Artists in Conversation: Charlotte Moth

Bomb Magazine
Published September 4, 2014.

Artists in Conversation: Charlotte Moth


I met Charlotte Moth in August 2012 in Paris, where she lives and works. She was preparing for an isolated year in the residency of Schloss Solitude in Stuttgart following her first major solo exhibition, at the Centre d’Art Contemporain Genève, which had just closed. We spent the afternoon looking through images of this exhibition, which brought together photographs, sculptures, and films made since the beginning of her Travelogue, a collection of images of exterior and interior architectural spaces without chronological or geographic indicator that evolves via processes of accumulation and deferral. The exhibition also included two works by her frequent collaborators Falke Pisano and Peter Fillingham.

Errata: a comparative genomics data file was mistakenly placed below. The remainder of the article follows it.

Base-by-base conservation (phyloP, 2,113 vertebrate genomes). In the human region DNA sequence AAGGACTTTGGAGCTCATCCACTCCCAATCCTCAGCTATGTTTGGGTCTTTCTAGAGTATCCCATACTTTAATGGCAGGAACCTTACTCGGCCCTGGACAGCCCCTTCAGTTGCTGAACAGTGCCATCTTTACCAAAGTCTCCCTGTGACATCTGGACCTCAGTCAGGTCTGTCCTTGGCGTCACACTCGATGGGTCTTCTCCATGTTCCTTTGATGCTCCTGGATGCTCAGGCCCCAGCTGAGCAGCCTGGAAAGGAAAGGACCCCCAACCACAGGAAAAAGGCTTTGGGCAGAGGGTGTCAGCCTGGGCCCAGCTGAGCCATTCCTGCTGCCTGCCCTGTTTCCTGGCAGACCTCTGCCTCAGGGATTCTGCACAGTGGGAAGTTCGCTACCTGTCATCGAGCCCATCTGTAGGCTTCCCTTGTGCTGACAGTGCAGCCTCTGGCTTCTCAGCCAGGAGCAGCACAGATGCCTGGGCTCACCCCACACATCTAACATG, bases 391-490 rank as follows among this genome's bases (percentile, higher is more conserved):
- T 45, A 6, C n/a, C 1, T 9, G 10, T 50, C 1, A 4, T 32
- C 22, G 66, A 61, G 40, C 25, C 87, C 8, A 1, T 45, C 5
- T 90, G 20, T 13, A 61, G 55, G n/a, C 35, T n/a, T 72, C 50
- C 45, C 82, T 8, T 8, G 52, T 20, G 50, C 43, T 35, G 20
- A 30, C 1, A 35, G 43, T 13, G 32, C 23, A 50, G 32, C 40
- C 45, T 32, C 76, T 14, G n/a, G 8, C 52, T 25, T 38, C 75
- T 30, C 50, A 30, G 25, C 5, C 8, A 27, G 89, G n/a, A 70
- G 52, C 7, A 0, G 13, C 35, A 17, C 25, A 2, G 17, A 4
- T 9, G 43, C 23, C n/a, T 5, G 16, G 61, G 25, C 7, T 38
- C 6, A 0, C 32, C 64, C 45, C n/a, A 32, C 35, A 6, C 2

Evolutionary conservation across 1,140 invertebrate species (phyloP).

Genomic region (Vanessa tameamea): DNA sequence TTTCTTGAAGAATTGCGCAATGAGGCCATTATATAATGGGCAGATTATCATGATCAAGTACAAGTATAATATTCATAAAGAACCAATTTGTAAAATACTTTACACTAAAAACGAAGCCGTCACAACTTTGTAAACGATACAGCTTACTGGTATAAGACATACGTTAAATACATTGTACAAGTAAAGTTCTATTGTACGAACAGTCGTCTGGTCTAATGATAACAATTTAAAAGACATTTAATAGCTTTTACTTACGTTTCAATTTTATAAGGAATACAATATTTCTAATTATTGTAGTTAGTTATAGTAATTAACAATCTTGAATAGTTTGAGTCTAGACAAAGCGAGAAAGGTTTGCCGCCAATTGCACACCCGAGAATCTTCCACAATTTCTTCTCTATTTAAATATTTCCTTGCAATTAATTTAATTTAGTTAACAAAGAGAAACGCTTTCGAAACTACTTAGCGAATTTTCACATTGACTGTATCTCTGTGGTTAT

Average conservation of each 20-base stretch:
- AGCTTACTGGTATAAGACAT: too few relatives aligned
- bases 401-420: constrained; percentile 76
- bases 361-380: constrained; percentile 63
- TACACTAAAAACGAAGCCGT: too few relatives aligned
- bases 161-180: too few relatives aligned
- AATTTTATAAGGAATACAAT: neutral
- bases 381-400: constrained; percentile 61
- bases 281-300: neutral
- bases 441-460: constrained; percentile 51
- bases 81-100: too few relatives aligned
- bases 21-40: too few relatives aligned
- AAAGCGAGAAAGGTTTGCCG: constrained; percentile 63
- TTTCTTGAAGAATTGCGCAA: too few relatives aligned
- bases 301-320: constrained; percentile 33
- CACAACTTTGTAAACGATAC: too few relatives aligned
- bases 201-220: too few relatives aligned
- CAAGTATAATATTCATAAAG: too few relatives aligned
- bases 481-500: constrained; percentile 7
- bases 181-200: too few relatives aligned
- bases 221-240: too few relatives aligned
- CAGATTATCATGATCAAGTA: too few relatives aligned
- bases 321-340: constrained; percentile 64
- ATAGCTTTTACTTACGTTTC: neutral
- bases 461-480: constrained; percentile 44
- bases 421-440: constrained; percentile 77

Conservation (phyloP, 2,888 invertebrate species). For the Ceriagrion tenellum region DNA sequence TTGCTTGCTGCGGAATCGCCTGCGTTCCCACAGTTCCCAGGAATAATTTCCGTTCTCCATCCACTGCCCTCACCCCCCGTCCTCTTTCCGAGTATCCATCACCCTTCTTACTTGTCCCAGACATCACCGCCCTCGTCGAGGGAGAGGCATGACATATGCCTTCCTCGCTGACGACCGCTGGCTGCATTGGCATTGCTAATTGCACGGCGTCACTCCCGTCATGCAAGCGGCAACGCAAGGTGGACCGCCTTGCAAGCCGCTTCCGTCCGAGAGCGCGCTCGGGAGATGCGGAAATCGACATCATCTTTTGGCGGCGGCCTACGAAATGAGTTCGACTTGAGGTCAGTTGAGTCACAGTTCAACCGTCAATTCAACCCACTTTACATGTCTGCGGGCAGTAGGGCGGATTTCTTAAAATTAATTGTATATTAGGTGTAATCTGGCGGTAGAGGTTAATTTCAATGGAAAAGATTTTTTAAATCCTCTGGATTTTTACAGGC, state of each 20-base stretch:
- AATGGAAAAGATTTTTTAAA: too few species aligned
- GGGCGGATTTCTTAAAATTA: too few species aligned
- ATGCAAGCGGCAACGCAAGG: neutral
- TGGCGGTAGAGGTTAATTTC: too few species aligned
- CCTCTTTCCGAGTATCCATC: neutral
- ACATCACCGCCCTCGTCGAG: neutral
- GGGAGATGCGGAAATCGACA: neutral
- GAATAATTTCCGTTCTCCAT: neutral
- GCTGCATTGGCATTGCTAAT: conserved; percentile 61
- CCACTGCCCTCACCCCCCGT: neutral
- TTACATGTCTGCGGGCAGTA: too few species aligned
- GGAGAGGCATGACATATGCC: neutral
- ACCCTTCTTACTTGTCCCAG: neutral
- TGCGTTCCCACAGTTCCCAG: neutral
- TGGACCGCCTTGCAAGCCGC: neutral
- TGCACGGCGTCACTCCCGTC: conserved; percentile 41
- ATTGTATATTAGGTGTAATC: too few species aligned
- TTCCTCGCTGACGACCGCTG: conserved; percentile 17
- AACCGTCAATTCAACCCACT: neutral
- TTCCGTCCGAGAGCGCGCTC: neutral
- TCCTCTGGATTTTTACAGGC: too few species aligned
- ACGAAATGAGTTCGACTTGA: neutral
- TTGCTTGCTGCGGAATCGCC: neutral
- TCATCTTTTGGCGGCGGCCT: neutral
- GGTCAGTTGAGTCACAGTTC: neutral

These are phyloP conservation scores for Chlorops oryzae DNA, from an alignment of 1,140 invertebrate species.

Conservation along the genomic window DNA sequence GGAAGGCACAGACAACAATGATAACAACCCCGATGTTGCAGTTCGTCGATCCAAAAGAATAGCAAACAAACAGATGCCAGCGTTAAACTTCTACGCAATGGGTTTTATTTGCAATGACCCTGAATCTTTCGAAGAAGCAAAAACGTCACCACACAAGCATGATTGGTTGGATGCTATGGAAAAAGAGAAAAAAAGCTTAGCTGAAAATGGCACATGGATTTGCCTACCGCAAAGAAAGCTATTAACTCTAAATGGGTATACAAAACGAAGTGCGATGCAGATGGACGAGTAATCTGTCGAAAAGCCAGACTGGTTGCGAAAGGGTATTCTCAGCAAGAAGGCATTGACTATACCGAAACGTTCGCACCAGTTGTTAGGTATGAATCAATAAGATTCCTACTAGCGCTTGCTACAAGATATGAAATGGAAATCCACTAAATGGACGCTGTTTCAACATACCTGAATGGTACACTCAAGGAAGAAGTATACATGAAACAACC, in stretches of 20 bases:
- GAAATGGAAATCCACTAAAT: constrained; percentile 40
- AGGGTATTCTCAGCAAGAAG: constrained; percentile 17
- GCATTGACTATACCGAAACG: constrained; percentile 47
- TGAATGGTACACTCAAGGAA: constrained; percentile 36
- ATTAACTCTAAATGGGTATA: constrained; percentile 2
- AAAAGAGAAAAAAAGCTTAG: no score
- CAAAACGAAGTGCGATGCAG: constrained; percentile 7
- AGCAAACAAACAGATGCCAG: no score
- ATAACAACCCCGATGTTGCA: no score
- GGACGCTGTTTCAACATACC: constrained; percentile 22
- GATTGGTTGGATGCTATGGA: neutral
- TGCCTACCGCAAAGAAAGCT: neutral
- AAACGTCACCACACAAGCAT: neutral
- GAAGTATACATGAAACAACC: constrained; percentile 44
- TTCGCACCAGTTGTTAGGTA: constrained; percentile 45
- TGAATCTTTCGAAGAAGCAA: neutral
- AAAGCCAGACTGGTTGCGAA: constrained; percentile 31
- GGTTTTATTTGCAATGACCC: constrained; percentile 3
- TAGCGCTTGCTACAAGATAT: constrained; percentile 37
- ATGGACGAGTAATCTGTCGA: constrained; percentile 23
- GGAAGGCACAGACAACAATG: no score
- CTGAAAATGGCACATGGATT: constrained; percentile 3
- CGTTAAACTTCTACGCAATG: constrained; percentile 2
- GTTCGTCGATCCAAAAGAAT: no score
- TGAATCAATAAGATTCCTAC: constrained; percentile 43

Having followed her practice since that first meeting, we reconnected earlier this year in the context of a screening program I organized at the Stedelijk Museum Bureau Amsterdam (SMBA) called “The Color of Capital.” Immersing myself in her work in preparation for this event, I noticed for the first time its profound resonance with the rise of object-oriented ontology in curatorial and artistic practice, an approach that investigates the “relation between persons and things while denying the hierarchical superiority of the human subject,” as described by Emily Apter. Without naming it as such, the following conversation excavates these ontologies in Moth’s work, focusing in particular on her most recent film The story of a different thought, which will be shown throughout this year at installations in The Temporary Gallery in Cologne, the Skulpturenmuseum Glaskasten in Marl, and De Vleeshal in Middelburg, and also screened alongside other of her films at the Centre Pompidou on September 25th as part of their Prospectif cinéma series. In 2015, Moth will show a newly commissioned work in a solo exhibition at Tate Britain’s Archive Room.

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